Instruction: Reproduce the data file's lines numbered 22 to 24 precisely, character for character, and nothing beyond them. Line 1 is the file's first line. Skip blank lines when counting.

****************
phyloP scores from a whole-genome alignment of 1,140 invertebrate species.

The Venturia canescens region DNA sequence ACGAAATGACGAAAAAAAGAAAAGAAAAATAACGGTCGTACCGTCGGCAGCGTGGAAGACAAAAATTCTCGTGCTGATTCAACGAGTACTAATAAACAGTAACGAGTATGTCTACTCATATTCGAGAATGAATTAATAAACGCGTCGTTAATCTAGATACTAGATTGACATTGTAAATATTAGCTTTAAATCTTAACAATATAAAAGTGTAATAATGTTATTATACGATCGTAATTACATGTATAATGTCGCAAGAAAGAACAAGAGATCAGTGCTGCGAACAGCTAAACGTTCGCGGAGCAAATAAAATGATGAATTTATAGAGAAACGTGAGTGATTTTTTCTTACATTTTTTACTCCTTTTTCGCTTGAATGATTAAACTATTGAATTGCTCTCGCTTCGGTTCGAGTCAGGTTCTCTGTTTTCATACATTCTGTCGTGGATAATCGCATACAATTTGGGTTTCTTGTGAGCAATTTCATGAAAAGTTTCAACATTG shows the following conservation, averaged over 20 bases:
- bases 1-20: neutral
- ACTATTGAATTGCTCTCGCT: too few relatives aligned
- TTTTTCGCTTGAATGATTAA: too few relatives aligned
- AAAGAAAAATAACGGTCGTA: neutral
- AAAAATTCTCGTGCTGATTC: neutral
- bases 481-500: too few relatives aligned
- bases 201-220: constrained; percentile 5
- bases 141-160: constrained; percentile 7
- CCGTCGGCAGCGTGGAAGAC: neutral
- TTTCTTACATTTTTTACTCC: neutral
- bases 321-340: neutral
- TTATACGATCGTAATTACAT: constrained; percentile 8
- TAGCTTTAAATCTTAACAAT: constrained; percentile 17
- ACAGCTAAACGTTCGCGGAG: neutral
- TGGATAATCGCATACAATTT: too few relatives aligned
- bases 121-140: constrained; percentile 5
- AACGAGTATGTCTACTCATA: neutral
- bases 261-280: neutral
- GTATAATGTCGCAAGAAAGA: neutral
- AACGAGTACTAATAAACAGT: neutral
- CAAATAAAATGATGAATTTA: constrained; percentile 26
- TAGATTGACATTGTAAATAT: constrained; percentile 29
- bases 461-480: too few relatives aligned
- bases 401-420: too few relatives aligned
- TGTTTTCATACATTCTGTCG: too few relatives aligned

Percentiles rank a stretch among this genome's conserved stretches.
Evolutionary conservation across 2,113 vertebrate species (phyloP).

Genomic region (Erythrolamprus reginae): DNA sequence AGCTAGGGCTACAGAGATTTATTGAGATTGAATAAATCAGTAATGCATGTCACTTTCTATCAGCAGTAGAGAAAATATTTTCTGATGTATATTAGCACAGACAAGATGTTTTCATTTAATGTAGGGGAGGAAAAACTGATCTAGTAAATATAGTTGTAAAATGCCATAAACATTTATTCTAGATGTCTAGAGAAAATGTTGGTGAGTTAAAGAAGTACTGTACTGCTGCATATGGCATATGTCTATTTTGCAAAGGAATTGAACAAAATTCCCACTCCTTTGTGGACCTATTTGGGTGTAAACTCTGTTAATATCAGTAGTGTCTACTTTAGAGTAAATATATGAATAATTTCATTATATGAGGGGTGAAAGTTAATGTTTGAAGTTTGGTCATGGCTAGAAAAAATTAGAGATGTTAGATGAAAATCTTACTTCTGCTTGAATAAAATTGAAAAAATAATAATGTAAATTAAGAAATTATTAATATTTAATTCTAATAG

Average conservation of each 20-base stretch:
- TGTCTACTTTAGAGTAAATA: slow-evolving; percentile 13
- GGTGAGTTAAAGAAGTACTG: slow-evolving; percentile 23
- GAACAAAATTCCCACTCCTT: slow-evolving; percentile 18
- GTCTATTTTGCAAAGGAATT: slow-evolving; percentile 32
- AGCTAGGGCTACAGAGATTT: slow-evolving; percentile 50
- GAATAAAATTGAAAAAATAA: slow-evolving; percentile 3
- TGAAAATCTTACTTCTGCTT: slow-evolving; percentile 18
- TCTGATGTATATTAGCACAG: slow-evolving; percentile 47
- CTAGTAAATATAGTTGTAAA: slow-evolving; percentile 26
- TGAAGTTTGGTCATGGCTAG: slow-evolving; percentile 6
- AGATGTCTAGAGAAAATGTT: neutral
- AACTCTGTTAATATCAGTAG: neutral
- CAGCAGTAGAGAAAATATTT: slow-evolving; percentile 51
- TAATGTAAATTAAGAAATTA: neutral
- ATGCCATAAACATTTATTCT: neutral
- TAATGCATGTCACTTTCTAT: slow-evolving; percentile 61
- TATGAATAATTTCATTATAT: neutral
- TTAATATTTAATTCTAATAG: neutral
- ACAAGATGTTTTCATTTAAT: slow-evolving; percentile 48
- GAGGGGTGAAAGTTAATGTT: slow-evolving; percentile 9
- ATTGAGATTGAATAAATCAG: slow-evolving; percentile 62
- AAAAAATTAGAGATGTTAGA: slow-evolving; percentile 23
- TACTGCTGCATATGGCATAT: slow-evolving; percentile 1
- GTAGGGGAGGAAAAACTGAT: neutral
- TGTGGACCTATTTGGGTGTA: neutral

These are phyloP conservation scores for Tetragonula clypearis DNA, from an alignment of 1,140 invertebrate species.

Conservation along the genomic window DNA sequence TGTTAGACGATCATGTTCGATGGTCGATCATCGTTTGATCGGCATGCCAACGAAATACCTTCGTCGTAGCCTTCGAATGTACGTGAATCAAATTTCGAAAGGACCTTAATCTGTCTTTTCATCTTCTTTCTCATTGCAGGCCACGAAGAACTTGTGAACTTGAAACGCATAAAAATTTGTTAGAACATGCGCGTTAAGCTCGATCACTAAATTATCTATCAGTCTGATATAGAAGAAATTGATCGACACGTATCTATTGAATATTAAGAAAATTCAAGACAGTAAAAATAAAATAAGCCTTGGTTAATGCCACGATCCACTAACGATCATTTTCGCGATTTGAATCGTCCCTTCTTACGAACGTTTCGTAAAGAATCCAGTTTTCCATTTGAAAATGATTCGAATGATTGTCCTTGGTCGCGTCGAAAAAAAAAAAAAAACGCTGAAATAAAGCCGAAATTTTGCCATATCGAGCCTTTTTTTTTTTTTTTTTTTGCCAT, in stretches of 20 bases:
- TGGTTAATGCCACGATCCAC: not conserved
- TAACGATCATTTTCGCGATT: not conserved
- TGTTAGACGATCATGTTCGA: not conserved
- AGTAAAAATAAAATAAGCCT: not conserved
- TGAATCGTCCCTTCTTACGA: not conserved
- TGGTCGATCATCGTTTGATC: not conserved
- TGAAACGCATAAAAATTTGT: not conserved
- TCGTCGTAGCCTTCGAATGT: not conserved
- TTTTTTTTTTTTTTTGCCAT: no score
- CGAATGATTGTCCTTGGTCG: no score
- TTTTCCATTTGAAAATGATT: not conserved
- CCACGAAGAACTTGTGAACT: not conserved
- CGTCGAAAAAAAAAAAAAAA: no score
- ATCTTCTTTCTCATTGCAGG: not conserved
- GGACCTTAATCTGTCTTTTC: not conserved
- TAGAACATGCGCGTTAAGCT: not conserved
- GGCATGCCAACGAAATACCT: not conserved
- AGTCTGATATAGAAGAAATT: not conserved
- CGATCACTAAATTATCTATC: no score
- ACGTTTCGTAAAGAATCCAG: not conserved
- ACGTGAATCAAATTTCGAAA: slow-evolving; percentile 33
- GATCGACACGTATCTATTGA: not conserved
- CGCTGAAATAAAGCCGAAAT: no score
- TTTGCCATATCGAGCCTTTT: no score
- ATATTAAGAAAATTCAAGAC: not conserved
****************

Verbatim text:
- AACGAGTACTAATAAACAGT: neutral
- CAAATAAAATGATGAATTTA: constrained; percentile 26
- TAGATTGACATTGTAAATAT: constrained; percentile 29